Ethics and Enjoyment ends with a brief epilogue ("Coda: Chaucer's philosophical women") in which Rosenfeld maintains that the view of love eventually arrived at by Chaucer in Troilus and Criseyde is consonant with Lacan's understanding of a positive love in which "both subjects are striving toward a manifestation of [the] good, both desiring the love of an Other whom they know does not exist" (164). This is a notion according to which the lover is no longer trapped by the logic of desire, no longer suffering under the illusion that in attaining the desired object one will attain das Ding, the ultimate Thing that would complete and heal the lacking and wounded subject. The Lacanian view is relevant to late medieval writing both because it is grounded in Lacan's understanding of Aristotle's philia and because it is developed in the context of Lacan's discussions, in his seventh and twentieth seminars, of troubadour fin amor. The epilogue helps make clear the reasons for the occasional references to Lacan scattered throughout the preceding chapters. Rosenfeld displays a solid grasp of Lacanian theory in general and of his critique of courtly love in particular. I would argue that in the final analysis Lacan's view concerning the ethics of courtly love is more positive than Rosenfeld represents it to be--but a thorough discussion of this issue is beyond the scope of the present review.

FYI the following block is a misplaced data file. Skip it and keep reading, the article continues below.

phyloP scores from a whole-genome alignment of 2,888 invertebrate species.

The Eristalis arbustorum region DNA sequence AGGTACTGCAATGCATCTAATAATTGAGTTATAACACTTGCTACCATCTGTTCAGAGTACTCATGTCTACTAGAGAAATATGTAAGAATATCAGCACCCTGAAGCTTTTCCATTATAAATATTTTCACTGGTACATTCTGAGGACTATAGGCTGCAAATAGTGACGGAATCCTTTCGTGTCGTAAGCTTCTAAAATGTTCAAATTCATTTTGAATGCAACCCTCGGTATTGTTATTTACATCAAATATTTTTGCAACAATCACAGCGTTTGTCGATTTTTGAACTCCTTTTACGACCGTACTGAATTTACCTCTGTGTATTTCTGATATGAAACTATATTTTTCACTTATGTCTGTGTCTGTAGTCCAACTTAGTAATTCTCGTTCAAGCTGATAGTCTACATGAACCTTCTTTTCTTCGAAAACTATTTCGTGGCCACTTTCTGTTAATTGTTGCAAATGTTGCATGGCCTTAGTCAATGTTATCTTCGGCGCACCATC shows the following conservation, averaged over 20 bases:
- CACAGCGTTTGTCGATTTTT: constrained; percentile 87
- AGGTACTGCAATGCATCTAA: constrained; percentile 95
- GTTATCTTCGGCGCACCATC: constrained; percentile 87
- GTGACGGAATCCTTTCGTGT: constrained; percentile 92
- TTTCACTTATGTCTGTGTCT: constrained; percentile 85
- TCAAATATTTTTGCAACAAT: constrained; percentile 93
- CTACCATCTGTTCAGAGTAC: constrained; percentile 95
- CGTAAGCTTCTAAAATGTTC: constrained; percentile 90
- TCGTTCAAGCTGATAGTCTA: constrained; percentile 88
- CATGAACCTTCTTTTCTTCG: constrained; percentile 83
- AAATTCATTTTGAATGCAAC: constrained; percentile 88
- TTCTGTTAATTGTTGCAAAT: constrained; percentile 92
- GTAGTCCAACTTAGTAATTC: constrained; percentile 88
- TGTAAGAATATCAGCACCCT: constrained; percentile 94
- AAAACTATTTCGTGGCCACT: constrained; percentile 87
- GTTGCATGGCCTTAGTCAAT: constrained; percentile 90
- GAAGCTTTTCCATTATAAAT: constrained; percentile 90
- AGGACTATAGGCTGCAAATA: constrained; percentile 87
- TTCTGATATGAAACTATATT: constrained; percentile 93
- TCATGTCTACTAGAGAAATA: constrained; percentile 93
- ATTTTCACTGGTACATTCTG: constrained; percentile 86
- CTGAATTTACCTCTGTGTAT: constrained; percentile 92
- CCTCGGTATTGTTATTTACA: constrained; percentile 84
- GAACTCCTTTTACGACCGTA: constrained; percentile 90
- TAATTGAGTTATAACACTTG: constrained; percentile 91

The book's most serious shortcoming is its utter silence regarding the absolutely fundamental role played by the tradition of medieval Muslim and Jewish rationalist philosophy in transmitting, shaping, mediating, and transforming Aristotle's reception by the late medieval Latin West. The challenges and dangers posed by Aristotelianism were inseparable from those posed by a radically unorthodox tradition (referred to, anachronistically but not without justification, by both Ernst Bloch and Alain de Libera as a "left-wing Aristotelianism") whose major figures include al-Farabi, Avicenna, Avempace, Averroes, and Maimonides). Not a single one of these thinkers, nor any other of the falasifa, is so much as mentioned a single time. Yet it was this tradition, picked up by Albertus Magnus and a host of others, including three of Dante's s contemporaries, his best friend and mentor Guido Cavalcanti, the arch-Averroist Jean of Jandun, and the great Provenal Jewish philosopher Gersonides, that set the terms for discussions of happiness (the ultimate human felicity) in late medieval intellectual circles. Some study of Arabo-Islamic rationalism would have provided Rosenfeld further material to consider (such as al-Farabi's "The Attainment of Happiness" or Avempace's "Farewell Letter," the latter of which includes a nuanced discussion of pleasure in terms quite pertinent to Rosenfeld's aims). Familiarity with al-Farabi's formulation of the distinction between praxis (moral philosophy, ethics, right and wrong) and theoria (speculation, knowledge, truth and falsity), a distinction fundamental to Maimonides' whole enterprise, succinctly formulated by Dante in Monarchy, and represented allegorically by Dante in Comedy as the distinction between Virgil and Beatrice, would have prevented Rosenfeld from suggesting that any well-informed late medieval Aristotelian would ever have confused ethics and speculation. Moral philosophy or ethics treats only objects of praxis; it is never a matter or speculatio or theoria. No one schooled in the Aristotelianism of Maimonides or Averroes or Dante would ever have confused the two by speaking of "all ethics becom[ing] speculative" (118), of "morality" as a "simply speculative problem" (112), or of "virtuous action" requiring "speculative understanding" (125). More importantly, consideration of the Islamicized and Judaicized Aristotle would have led Rosenfeld at least to test out positions more radical than the relatively moderate (if not "right-of-center") ones staked out by Aquinas. It would have led to Cavalcanti's famous canzone "Donna me prega," a poem saturated with Avicenna and Averroes and without doubt the single greatest instance of what Rosenfeld calls "love after Aristotle" (the fusion of love poetry and Aristotelian ethics) in the history of literature. Cavalcanti's poem (to which Dante's Comedy is in many ways a response) is thoroughly immersed in the main stream of the Arabo-Islamic rationalists' teaching concerning human immortality. According to this teaching (which was "esoteric" in the sense that it was only meant to be shared with other philosophers and not to be divulged to the mass of ordinary, non-philosophical, humans), humans are not born immortal but rather with an inborn potential to attain immortality. This immortality can only be attained through the study of philosophy. But not just any philosophy will do the trick (physics or moral philosophy will not suffice). Only metaphysical theoria, speculative intellection of an eternal, immaterial Intelligence, will make actual the human's potentially immortal intellect. Only through such an act of intellection, the Conjunction with the Active Intellect, is there any real possibility of "salvation" or an "afterlife" for humans. Some of the falasifa--perhaps al-Farabi, probably Averroes and Maimonides, certainly Cavalcanti--although they held up the Conjunction as the highest human good and the ultimate human happiness, were not at all convinced that such a Conjunction is ever really possible. Others-- and here I would place Avicenna, Avempace, Ibn Tufayl, Gersonides, and Dante--admit the possibility of the Conjunction, but only for a very small elite of metaphysicians who are themselves dependent on a kind of divine grace. What is common to all of these thinkers is their quietly maintaining that for virtually all humans there is no immortal afterlife and, hence, that the highest good and ultimate happiness for the multitude of non-theoretician humans is to be found here on earth, in the just and perfect political community. There is no doubt that this Arabized Aristotle posed the "danger of over-reaching intellectualism" (108). But this danger went far beyond the ordinary moral danger described by Rosenfeld (the danger of a braininess that would by-pass and atrophy the ethical faculty for right and wrong action). Ultimately, the danger posed by the Arabo-Islamic Aristotle was the danger of a thorough-going secularism, according to which what really matters is not salvation but politics. It was this danger against which Aquinas fought by attempting to enforce his much tamer version of secularism. It is Aquinas's moderate secularism which informs Rosenfeld's book in general and, specifically, her readings of Dante and Chaucer.